Stripe
> > Navigate by Individual States Show All Areas for All States List Alphabetically All Area's
States:  Arizona    California    Colorado    Idaho    Montana    Nevada    New Mexico    Oregon    Other    Utah    Wyoming   
 
 
State Herd Area: Antelope Valley (NV)
ANTELOPE VALLEY HERD MANAGEMENT AREA

The Antelope Valley Herd Management Area (HMA) is located approximately 75 miles south of Wells, Nevada. The area consists of 463,540 acres. It is 46 miles wide at its widest point and 26 miles long. The highest point is High Peak Mountain at 9,258 feet in elevation and the lowest points are found in the valley bottoms and ranges around 5,000 feet. Average precipitation is
approximately 7 inches on the valley bottoms and from 14 to 20 inches in the highest peaks. Most of the rainfall occurs during the winter months when the plants are dormant, which creates the cold-temperate desert of which Antelope Valley HMA is a part.

Temperatures can be extreme. They range from a high of about 100 degrees Fahrenheit in the summer months to a low of 15 degrees below zero in the winter. Wild horses must share their habitat with domestic livestock and wildlife species including elk, mule deer and pronghorn antelope.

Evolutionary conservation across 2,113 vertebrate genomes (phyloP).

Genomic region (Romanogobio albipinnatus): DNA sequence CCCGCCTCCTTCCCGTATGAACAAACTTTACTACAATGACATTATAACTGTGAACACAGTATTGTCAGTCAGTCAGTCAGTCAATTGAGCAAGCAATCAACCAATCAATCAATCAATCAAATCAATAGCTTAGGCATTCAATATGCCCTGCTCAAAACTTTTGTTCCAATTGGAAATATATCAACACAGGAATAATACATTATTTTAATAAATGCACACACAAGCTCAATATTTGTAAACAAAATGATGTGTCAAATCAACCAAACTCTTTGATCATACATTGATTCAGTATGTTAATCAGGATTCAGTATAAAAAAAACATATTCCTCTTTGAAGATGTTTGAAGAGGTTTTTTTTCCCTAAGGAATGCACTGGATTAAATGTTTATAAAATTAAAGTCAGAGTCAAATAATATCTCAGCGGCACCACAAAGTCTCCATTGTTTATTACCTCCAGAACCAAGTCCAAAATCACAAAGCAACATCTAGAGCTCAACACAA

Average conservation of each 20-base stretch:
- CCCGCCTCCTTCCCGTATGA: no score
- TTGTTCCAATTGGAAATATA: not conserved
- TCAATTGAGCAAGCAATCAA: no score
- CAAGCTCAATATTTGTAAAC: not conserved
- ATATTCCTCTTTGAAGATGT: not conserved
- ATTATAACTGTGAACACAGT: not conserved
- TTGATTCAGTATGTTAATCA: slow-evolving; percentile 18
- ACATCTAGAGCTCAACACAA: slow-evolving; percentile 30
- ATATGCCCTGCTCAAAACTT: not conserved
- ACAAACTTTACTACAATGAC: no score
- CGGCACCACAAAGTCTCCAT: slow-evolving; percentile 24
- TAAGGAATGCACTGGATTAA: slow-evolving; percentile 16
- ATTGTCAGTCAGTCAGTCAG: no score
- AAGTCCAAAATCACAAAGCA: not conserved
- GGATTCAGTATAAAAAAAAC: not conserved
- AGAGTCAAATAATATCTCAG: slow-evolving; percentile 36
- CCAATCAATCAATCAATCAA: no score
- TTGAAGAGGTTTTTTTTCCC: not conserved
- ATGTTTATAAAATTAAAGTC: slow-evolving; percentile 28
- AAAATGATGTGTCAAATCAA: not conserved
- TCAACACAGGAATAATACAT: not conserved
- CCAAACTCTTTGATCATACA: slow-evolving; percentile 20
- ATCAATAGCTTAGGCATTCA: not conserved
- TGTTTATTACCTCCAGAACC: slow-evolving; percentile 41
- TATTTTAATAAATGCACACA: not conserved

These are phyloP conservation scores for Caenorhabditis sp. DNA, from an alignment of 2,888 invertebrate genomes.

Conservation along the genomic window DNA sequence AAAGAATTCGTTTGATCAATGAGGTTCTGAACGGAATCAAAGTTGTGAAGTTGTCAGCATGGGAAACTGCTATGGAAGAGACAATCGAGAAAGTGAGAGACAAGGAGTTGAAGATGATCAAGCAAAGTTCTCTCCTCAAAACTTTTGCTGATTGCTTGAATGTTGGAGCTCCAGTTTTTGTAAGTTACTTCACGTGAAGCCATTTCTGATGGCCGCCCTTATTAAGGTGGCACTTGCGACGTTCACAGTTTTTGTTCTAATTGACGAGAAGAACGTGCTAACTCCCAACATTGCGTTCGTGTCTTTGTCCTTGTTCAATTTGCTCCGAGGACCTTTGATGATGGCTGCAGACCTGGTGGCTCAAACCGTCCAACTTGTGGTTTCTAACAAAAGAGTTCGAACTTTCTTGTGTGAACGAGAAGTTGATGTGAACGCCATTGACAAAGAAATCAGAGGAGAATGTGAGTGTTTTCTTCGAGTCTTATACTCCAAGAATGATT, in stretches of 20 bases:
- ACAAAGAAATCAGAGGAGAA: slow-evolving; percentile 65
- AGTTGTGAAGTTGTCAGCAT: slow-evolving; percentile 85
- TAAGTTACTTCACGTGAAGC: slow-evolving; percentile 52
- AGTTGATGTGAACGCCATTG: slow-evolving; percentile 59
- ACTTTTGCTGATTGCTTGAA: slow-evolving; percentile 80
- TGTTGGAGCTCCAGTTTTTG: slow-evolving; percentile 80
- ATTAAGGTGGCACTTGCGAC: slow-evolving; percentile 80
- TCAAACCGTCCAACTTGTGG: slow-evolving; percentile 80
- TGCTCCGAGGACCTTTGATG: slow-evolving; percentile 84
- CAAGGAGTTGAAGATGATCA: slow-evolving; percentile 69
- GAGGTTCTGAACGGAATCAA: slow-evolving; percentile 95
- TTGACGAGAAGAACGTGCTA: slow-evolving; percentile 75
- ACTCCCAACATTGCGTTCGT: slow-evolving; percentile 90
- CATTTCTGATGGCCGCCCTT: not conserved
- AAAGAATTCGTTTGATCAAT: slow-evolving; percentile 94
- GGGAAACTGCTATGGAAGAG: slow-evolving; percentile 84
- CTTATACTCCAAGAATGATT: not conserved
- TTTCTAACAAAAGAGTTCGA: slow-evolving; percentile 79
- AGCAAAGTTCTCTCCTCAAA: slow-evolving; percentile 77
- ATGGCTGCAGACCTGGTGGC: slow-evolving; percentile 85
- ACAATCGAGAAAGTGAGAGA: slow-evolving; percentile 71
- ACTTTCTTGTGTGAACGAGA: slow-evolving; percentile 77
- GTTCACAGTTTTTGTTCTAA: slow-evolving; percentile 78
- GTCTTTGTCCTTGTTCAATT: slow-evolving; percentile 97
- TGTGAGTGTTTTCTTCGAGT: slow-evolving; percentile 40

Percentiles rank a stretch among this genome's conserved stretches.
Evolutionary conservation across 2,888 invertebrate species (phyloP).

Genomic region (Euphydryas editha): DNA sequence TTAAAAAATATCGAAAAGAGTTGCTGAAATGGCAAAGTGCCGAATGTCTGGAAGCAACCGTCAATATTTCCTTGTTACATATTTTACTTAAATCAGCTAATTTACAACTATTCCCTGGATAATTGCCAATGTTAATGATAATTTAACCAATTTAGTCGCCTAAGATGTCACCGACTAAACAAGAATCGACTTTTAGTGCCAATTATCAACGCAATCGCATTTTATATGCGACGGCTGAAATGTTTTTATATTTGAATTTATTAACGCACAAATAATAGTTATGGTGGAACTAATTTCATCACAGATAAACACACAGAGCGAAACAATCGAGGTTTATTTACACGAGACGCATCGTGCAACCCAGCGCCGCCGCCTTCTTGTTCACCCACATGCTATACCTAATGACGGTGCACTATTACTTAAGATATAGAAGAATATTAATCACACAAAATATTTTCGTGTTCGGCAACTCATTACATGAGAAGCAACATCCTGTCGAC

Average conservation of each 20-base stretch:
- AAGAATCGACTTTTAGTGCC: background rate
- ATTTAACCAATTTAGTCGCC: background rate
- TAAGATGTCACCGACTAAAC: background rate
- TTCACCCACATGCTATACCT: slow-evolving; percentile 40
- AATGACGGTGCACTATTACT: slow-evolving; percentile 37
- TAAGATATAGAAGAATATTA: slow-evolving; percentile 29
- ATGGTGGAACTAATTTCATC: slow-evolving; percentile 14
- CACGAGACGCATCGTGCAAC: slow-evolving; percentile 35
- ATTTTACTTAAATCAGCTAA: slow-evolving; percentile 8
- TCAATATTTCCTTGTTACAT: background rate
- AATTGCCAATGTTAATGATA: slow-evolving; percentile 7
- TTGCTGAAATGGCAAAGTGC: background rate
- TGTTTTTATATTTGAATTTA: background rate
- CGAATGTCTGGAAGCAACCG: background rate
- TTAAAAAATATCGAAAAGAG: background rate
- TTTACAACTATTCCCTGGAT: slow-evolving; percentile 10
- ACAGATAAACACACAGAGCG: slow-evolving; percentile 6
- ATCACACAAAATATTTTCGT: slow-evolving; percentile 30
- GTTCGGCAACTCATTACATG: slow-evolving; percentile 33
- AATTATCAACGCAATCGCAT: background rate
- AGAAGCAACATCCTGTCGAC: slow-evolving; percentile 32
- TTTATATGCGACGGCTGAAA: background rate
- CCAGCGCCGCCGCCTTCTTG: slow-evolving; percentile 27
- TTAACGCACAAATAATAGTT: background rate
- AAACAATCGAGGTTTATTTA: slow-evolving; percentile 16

The vegetation consists of mainly sagebrush with an understory of grasses on the valley bottoms. The upland vegetation contains a variety of shrubs such as snowberry, serviceberry, bitterbrush and mountain big sage. On the higher elevation mountain slopes coniferous trees, such as white fir and limber pine, can be found.

The predominate colors among the Antelope Valley horses are the solid colors such as bays, sorrels, dark brown and black. Other colors noted were chestnut, dun, palomino, roan, grulla and gray. All horses gathered from this HMA appear to be in good condition with no deformities or health problems detected. The Antelope Valley horses average in size from 14.5 to 15 hands (57-68 inches) in height.

The Antelope Valley HMA had several ranchers claiming domestic horses in the 1970s. Ranchers claimed and gathered horses using water traps and later employing helicopters. The horses that eluded capture joined the wild horses already occupying the area which added Quarter horse and Standard bred bloodlines.

 
Return to Top

This Site Uses Cookies

We have incorporated the use of cookies to allow you to use this site more effectively and to allow you to bid on animals. If you are concerned about our use of cookies, please read our cookie information.

This is a U.S. Government Computer
System. Before continuing, please read
this disclaimer and privacy statement.
Government Land Office Seal First Gov - Your first click to the U.S. Government
This page was created in 0.0394768714905 seconds